Summary and Keywords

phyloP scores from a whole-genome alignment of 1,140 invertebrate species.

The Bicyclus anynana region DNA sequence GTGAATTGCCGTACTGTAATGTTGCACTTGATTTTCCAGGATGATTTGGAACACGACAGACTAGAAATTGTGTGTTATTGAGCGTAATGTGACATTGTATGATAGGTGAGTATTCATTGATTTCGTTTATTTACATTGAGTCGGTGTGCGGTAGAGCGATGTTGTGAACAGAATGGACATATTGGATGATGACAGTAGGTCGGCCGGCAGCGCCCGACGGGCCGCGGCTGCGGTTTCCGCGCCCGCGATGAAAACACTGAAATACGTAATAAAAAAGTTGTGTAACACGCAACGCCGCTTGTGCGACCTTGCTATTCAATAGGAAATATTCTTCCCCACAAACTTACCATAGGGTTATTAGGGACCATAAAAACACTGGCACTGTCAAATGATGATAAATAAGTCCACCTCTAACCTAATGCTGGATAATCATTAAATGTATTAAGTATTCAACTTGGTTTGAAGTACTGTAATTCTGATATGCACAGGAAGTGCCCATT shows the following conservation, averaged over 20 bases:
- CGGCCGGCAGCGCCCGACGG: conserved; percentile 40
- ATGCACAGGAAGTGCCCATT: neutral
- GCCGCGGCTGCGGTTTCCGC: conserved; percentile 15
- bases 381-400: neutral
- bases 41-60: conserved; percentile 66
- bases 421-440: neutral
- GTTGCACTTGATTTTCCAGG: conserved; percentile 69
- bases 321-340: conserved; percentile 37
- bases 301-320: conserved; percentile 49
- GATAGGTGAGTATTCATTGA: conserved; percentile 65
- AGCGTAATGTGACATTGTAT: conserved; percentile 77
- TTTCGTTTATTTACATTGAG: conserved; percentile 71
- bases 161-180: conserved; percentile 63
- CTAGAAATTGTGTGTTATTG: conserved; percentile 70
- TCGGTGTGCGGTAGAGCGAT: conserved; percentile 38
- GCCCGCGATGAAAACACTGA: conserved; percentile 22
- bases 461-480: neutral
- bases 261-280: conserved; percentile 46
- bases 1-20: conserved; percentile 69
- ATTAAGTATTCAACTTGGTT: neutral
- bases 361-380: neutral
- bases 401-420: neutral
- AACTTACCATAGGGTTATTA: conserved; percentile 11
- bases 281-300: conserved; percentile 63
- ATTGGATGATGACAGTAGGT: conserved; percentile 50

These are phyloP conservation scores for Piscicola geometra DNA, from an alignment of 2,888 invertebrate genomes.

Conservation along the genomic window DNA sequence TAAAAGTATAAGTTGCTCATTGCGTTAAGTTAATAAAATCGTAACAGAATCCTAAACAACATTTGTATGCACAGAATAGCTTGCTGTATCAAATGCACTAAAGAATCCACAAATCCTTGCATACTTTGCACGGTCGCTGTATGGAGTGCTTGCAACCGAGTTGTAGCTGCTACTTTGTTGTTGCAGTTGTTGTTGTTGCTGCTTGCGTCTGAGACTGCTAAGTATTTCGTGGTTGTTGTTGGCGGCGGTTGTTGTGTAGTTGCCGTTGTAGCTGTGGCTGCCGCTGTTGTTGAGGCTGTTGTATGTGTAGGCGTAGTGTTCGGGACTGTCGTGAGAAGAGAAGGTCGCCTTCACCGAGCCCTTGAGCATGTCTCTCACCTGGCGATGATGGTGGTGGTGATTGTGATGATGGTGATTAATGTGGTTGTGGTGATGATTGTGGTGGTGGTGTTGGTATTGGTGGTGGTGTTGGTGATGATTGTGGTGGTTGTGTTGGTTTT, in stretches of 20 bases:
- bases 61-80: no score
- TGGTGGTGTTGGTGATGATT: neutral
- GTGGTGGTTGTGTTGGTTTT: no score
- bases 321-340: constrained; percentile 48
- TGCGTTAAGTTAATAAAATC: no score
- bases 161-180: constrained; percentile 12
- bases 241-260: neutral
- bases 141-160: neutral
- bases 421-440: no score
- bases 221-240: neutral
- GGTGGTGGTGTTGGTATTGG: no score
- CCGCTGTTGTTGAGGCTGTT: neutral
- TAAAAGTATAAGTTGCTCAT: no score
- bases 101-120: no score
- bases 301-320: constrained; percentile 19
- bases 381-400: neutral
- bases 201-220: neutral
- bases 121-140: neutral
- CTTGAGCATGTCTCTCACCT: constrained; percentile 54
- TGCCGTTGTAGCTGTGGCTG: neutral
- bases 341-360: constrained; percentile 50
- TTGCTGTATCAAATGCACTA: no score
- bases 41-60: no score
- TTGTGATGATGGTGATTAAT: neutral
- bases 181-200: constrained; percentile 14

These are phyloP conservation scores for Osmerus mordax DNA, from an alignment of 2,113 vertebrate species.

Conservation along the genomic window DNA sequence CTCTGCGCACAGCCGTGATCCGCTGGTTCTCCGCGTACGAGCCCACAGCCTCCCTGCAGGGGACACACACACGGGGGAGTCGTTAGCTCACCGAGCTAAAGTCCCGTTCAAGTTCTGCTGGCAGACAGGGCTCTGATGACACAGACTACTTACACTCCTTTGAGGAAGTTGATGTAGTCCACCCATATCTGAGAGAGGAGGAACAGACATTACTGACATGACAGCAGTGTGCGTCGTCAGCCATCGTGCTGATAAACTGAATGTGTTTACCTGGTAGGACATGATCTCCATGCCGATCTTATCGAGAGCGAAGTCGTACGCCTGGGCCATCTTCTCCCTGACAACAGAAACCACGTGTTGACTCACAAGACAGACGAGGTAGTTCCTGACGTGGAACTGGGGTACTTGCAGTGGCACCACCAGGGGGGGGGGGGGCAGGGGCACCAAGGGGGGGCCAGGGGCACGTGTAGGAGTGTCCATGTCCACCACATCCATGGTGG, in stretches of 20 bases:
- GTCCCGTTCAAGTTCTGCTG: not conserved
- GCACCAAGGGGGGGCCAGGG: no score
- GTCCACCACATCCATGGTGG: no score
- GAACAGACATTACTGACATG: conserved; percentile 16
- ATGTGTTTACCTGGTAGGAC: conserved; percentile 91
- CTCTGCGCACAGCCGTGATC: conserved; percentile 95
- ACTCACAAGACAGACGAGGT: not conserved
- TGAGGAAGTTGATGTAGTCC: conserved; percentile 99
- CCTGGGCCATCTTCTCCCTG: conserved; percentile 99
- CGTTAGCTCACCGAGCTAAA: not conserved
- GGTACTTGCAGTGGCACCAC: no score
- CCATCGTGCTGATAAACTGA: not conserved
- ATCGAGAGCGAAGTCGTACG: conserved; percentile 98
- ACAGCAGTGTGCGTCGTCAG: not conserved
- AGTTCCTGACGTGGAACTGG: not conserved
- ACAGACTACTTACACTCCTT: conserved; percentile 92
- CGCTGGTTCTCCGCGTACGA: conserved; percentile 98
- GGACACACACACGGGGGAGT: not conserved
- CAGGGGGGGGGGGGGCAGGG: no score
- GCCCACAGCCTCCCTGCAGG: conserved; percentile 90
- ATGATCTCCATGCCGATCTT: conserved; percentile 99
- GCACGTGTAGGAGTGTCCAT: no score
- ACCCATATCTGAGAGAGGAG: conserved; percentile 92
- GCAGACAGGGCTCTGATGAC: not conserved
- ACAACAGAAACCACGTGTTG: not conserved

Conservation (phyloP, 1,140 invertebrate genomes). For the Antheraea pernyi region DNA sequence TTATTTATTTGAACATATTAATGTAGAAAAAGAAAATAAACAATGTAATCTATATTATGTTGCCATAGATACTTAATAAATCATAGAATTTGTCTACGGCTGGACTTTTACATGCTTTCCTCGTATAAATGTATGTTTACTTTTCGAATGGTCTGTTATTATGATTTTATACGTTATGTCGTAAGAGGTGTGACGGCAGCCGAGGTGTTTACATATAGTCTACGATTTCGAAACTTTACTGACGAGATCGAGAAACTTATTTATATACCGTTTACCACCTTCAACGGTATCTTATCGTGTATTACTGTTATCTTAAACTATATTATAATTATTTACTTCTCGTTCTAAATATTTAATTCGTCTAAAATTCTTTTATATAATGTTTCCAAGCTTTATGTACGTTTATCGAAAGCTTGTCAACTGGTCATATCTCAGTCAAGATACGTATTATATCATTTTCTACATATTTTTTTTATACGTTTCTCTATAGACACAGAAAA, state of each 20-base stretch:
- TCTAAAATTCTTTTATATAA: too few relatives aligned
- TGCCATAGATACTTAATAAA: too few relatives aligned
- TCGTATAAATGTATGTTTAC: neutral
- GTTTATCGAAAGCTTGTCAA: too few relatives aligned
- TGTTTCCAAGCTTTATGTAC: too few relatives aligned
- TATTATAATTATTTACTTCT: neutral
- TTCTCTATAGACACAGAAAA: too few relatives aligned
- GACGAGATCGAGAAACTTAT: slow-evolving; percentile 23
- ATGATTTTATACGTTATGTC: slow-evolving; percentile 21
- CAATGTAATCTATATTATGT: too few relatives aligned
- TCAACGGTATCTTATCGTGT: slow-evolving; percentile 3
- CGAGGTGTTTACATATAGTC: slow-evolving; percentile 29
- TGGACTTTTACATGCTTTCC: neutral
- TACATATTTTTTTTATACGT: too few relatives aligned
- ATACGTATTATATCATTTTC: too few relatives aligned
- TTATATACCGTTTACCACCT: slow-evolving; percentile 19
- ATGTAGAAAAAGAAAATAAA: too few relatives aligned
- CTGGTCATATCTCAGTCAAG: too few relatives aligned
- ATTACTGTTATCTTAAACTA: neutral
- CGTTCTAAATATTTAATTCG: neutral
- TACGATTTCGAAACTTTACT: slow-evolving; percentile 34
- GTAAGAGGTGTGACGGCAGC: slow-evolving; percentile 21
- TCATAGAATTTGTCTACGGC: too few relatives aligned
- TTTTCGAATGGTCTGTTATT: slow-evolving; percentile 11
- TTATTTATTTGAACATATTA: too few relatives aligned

Discourse analysis is an interdisciplinary field of inquiry that has been increasingly used by climate change communication scholars since the late 1990s. In its broadest sense, discourse analysis is the study of the social through analysis of language, including face-to-face talk, written media texts, and documents, as well as images and symbols. Studies in this field encompass a broad range of theories and analytic approaches for investigating meaning. Due to its focus on the sociocultural and political context in which text and talk occur, discourse analysis is pertinent to the concerns of climate change communication scholars as it has the potential to reveal the ideological dimensions of stakeholder beliefs and the dissemination of climate change-related information in the media. In contrast to studies under the rubric of frame analysis and survey-based analyses of public perceptions, this research places emphasis on the situated study of different stakeholders involved in climate change communication. Here attention is paid not only to the content being communicated (e.g., themes) but also to the linguistic forms and contexts that shape language and interaction. Both of these require an understanding of audiences’ cultural, political, and socioeconomic conditions. From the participatory perspective, discourse analysis can therefore illuminate the moral, ethical, and cultural dimensions of the climate change issue.
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